Volume 4 Supplement 1
Physiological responses and balance ability are affected by physical workload and heat exposure in workers
© Son et al.; 2015
Published: 14 September 2015
Japan is experiencing high temperatures and relative humidity (rh) during the summer months, which lead to increases in the incidence of heat stroke among outdoor workers. According to the Ministry of Health, Labour and Welfare in Japan, between 2010 and 2012, approximately 86 deaths were caused by heat stroke, of which 40% occurred at construction sites . This study aimed to determine whether physical performance, especially balance ability, deteriorates with increased physical workload and heat exposure. In addition, we aimed to determine the relationship of physiological responses and balance function with heat exposure.
Ten healthy males were included in the study (mean (SD): age 31.9(7.9) yrs; weight, 64.6(6.7) kg; height, 171(4.5) cm). The participants were required to wear a work suit, helmet, gloves, and boots. The test procedures included a 1-hr workload test (2 × 25 min exercise bouts walking at 5.5 km.h-1, separated by 10 min) with 1-hr recovery period, body sway test, and functional reach test. The test chamber was maintained at 27 °C and 40% rh for the Low temperature (LT) condition, 37 °C and 70 % rh for high temperature (HT) condition. Two types of balance ability tests were performed before and after the workload test and during the recovery period. The first was the postural balance test and the second was the functional reach test. All of the experimental procedures were approved by the Human Research Ethics Committee of our Institute.
Rectal temperature (Tre) increased during the workload test, with significant differences between the LT and HT conditions in the recovery period. The increase in Tre (ΔTre) under the LT and HT conditions were 0.5(0.1) °C and 1.0(0.2) °C, respectively (p < 0.001). The mean body weight loss was significantly greater under the HT condition than under the LT conditions (1.0(0.3) kg vs. 0.5(0.2) kg, p < 0.001). In the functional reach test, the mean values decreased with workload and were lower at the middle of the recovery period. However, no significant differences were observed between the LT and HT conditions. Body sway length and sway area were greater under the HT condition than the LT condition. In addition, these values increased with workload and decreased during the recovery period. For the eyes closed trials, the body sway parameter values increased at the middle of the recovery period. However, no significant differences were observed.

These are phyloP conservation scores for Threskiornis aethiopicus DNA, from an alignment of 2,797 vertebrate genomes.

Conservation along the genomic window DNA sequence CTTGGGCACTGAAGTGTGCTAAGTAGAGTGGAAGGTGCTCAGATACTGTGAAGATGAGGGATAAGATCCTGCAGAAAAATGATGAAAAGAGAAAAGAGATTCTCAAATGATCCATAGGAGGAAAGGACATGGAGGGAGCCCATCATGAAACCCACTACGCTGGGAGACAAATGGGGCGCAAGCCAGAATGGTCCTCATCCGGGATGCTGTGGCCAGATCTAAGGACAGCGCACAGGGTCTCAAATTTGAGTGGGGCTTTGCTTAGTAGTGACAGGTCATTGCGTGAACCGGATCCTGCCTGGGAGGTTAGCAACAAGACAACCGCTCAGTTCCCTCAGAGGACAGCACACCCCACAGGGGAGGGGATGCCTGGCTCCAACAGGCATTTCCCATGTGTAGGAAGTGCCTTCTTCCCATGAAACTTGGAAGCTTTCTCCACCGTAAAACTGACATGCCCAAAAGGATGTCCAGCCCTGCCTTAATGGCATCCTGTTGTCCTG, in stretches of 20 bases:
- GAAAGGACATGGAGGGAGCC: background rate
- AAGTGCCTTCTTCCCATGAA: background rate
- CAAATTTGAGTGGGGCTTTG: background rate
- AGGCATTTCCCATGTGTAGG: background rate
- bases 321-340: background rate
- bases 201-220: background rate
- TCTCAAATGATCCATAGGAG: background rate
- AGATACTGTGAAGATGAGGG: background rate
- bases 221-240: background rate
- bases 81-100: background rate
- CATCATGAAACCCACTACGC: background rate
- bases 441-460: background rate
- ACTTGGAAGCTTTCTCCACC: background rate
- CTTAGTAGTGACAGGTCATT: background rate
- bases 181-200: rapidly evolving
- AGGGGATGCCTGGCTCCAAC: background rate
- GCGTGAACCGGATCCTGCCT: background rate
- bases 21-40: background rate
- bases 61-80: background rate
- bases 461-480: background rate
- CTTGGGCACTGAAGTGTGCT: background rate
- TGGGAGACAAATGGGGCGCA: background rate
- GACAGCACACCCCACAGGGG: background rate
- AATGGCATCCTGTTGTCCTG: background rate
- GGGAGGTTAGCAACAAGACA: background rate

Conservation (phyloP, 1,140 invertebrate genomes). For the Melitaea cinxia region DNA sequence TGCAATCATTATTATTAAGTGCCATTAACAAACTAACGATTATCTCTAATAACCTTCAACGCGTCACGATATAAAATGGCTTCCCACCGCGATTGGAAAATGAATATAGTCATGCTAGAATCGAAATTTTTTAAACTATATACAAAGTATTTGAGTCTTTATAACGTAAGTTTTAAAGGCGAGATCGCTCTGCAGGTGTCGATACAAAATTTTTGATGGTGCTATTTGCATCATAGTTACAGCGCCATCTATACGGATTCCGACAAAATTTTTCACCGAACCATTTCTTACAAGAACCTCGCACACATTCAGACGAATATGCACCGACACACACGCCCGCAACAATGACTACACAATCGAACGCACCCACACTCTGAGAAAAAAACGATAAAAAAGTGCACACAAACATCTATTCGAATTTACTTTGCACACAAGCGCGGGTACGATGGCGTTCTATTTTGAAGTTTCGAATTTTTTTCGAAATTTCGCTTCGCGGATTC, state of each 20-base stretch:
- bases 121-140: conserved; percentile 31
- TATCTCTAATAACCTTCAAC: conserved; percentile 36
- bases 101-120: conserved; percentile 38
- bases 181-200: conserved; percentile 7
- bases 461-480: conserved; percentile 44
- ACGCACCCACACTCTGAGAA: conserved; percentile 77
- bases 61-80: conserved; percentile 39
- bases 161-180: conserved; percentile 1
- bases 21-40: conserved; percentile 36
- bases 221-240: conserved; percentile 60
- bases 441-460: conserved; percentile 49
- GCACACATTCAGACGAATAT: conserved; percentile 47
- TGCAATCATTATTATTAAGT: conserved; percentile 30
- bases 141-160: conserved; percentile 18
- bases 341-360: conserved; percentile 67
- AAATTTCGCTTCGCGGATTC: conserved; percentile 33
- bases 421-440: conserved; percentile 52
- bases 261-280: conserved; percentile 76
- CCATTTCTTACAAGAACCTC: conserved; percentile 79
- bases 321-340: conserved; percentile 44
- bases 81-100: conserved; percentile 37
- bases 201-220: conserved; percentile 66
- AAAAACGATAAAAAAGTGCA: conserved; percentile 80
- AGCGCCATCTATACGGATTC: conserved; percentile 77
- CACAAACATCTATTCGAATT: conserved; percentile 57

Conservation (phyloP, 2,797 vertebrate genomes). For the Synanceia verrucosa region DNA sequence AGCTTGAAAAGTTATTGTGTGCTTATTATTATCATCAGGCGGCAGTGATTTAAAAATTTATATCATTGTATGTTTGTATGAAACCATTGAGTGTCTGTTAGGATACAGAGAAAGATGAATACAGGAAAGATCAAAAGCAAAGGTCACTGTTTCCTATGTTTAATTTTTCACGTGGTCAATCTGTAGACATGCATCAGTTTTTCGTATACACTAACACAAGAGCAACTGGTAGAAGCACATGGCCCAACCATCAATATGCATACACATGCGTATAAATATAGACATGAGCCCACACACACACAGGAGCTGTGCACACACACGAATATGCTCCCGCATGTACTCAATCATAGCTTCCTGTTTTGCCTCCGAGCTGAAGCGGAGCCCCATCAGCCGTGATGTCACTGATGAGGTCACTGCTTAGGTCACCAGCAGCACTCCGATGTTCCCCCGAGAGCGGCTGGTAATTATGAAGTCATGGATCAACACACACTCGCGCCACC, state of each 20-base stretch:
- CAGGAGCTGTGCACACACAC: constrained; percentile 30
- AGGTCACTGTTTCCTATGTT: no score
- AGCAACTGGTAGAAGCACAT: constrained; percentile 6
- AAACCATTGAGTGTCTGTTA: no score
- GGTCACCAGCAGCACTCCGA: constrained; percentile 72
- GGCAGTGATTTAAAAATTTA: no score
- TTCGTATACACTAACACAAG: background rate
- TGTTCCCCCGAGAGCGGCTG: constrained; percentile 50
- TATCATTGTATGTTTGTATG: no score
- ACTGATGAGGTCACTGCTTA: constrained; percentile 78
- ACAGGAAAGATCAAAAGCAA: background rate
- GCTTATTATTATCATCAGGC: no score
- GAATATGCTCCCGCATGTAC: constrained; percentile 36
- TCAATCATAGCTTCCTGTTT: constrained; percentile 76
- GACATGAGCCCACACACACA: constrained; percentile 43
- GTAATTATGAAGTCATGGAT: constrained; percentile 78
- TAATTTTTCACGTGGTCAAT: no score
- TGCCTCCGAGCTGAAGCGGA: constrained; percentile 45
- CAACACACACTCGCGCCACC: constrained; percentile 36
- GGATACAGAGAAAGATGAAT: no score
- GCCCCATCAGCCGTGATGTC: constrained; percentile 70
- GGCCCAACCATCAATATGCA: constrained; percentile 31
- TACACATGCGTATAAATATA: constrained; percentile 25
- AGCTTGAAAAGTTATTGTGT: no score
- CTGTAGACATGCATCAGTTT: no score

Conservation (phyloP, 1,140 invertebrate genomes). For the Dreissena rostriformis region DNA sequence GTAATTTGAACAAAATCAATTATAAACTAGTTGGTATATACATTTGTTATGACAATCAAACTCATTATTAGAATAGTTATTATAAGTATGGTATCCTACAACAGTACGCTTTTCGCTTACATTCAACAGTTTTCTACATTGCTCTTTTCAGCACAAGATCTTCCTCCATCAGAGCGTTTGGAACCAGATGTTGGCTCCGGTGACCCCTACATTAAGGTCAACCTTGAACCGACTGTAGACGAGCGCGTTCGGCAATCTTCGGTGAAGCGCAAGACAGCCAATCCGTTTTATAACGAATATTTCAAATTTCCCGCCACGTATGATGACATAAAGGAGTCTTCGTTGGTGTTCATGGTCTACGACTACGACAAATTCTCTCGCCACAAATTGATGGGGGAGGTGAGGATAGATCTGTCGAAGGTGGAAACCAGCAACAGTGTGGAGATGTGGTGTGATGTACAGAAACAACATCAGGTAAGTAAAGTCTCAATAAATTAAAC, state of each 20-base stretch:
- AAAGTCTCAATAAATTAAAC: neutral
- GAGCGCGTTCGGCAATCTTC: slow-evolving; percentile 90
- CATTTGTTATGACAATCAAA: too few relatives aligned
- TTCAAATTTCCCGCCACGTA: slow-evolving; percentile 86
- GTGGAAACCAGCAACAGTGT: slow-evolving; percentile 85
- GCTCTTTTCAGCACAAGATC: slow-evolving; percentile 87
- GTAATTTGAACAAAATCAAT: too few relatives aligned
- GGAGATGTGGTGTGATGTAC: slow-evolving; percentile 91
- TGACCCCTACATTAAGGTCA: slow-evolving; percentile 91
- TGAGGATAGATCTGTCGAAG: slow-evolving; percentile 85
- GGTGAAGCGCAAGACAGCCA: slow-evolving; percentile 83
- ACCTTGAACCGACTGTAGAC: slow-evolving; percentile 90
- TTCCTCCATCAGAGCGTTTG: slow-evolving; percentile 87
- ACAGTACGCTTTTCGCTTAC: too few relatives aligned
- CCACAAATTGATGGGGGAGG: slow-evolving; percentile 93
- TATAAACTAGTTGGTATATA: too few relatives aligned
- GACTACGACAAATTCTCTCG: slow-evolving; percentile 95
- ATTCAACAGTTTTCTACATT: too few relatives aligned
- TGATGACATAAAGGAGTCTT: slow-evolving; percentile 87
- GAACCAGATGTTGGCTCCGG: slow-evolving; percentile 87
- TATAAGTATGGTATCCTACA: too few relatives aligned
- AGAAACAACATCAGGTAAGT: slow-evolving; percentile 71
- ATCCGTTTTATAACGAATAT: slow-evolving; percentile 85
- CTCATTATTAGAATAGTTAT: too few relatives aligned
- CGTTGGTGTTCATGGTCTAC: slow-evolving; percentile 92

The main finding of this study shows that physiological responses and balance ability were affected by physical workload and heat exposure. The physiological responses, ΔTre, and body weight loss were significantly higher under the HT condition than under the LT condition. Even though body sway parameters did not shown significant differences between two conditions, it tended to increase with workload or heat exposure. Moreover, body balance ability deteriorated more until the middle of the recovery period with heat exposure and could not be recovered enough during the recovery period.
In conclusion, this study demonstrated that physiological responses and balance ability are affected by physical workload and heat exposure. Based on our results, less than 30 min of the recovery period is seems to contribute to the occurrence of adverse events after physical workload in a hot environment.
- A research of occurrence situation of heat strain in Japan, Ministry of Health. 2012, Labour and Welfare in Japan, (Japanese), [http://www.mhlw.go.jp/bunya/roudoukijun/anzeneisei51/]
This article is published under license to BioMed Central Ltd. This is an Open Access article distributed under the terms of the Creative Commons Attribution License (http://creativecommons.org/licenses/by/4.0), which permits unrestricted use, distribution, and reproduction in any medium, provided the original work is properly cited. The Creative Commons Public Domain Dedication waiver (http://creativecommons.org/publicdomain/zero/1.0/) applies to the data made available in this article, unless otherwise stated.